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Text100-B2B-Tech-Buying-Decisions-May2014There are 7 executives typically involved in technology buying decisions in the US, according to results from a Text100 survey [download page] conducted with 1,900 respondents in 8 countries – USA, UK, Canada, France, Germany, Spain, India and China. Across all 8 countries, the average number of executives involved in a tech buying decision was 6; the US was found to not be slightly above that average, but to also have a greater number of managing directors, CEOs and business owners involved. Overall, though, half of the executives involved in tech buying decisions across the 8 markets do not hold technical roles.

The top reasons given by respondents for purchasing a new technology solution were: business requirement (57%); potential cost saving (54%); and improved functionality (52%). Other factors such as reduction of overhead and administration (20%), consumerization of IT (19%) and merger and acquisition (16%) appear less influential.

There were some interesting results when it came to the most commonly-used information sources. Across each of 3 purchase stages (awareness, intent, and action), buyers are most likely to turn to IT supplier websites for information, followed by colleagues and peers. Specialty IT magazines are popular information sources during the Awareness stage, but lose their luster during the Intent and Action stages in favor of internet searches, consultants and analyst reports.

Despite signs that B2B buyers want different types of content at various stages of the purchase cycle, technology buyers responding to the survey named the same top 5 influential information sources during each stage. These were:

  • 1: Colleagues/Peers;
  • 2: Pro-active internet search;
  • 3. Consultants;
  • 4. IT supplier websites; and
  • 5. Analyst reports.

A new MarketingCharts Debrief, “Reaching and Influencing B2B Buyers and Decision-Makers” [download page] contains more data concerning the influence of various pieces of content through the B2B buyer’s purchase cycle, along with a detailed analysis of who typical American B2B buyers are, and how they can be reached through targeted media buys.

As the Debrief finds with respect to American B2B buyers, the Text100 report shows that technology buyers across the 8 markets analyzed are active social media users. Respondents to the Text100 survey indicated that online forums such as Quora and LinkedIn are the most influential social media source during each stage of the purchase journey, while Twitter is the least leveraged.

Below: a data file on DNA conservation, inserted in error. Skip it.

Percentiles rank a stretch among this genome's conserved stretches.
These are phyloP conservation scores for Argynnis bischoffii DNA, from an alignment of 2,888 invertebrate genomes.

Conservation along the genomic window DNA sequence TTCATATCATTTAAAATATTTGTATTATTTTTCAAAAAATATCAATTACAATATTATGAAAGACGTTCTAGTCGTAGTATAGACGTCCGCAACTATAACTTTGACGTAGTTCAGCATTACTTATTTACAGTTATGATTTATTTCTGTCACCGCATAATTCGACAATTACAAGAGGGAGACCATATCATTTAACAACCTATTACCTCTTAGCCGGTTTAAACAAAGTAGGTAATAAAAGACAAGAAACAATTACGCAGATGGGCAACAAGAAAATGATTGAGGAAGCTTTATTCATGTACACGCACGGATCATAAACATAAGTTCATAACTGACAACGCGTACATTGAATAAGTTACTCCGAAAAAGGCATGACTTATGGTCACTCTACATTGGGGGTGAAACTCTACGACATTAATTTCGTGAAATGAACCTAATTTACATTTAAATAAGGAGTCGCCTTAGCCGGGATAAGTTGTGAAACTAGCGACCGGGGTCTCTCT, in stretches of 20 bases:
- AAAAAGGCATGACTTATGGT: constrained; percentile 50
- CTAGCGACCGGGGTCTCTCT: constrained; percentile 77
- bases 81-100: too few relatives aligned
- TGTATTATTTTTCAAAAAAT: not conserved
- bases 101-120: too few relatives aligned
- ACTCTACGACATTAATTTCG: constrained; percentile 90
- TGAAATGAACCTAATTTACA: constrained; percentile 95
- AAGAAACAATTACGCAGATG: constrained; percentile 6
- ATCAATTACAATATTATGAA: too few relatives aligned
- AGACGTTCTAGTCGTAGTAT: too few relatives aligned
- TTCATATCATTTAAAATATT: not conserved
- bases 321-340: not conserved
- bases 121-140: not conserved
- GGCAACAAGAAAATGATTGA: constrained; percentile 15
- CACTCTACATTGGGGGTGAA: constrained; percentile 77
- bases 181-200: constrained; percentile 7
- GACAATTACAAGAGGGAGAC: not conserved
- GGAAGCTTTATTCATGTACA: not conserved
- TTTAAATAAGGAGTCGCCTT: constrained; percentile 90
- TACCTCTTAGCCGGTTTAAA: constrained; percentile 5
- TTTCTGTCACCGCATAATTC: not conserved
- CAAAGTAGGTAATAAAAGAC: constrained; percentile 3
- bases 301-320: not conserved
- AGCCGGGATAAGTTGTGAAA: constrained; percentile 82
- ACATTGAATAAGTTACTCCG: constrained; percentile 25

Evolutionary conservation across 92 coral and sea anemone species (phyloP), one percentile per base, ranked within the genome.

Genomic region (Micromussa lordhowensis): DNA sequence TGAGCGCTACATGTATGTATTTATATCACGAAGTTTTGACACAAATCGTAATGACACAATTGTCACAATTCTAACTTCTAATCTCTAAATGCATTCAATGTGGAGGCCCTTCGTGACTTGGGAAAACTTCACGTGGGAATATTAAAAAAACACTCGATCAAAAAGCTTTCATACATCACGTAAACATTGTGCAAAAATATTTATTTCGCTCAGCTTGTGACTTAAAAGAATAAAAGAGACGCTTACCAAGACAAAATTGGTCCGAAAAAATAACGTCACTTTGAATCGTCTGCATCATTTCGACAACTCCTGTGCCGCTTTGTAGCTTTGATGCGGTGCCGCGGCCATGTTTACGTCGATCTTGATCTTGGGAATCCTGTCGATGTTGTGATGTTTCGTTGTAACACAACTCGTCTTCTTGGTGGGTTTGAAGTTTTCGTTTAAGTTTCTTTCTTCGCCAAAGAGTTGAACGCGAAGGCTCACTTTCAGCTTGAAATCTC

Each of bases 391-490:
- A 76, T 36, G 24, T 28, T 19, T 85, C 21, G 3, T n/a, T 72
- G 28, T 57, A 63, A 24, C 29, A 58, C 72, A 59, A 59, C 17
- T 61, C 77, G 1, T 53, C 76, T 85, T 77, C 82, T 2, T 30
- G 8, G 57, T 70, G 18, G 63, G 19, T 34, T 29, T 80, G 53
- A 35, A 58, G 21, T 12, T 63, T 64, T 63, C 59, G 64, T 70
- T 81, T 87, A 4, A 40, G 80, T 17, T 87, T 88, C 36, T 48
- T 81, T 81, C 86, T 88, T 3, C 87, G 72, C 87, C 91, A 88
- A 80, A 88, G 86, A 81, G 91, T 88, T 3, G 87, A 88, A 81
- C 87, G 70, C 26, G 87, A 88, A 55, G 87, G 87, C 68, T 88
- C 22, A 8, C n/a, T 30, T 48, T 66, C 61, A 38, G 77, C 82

Technology buyers also tend to share feedback on social networks. Among those with that tendency, respondents are more likely to post positive and negative experiences on forums such as LinkedIn than to blog or tweet about it. For a positive experience, though, they’re most likely to write a positive review on a website, while for a negative experience, they’re most likely to tell colleagues and people in their industry.

Other Findings:

  • Technology buyers seek the same types of information throughout the buying process, most commonly cost/running costs, followed by technical, product and service details.
  • 85% of respondents believe they’re spending the same or more time researching technology decisions than they were 2 years ago, and 87% feel that they’re consuming the same or a larger volume of content.

About the Data: The findings are based on online interviews conducted in late November 2013 with 1,902 respondents across eight locations: Canada, China, France, Germany, India, Spain, UK and USA. The participating companies had more than 50 employees. Participating individuals were drawn from a range of decision-making roles including (but not limited to): CEOs, CIOs, IT Directors, and Project Managers.

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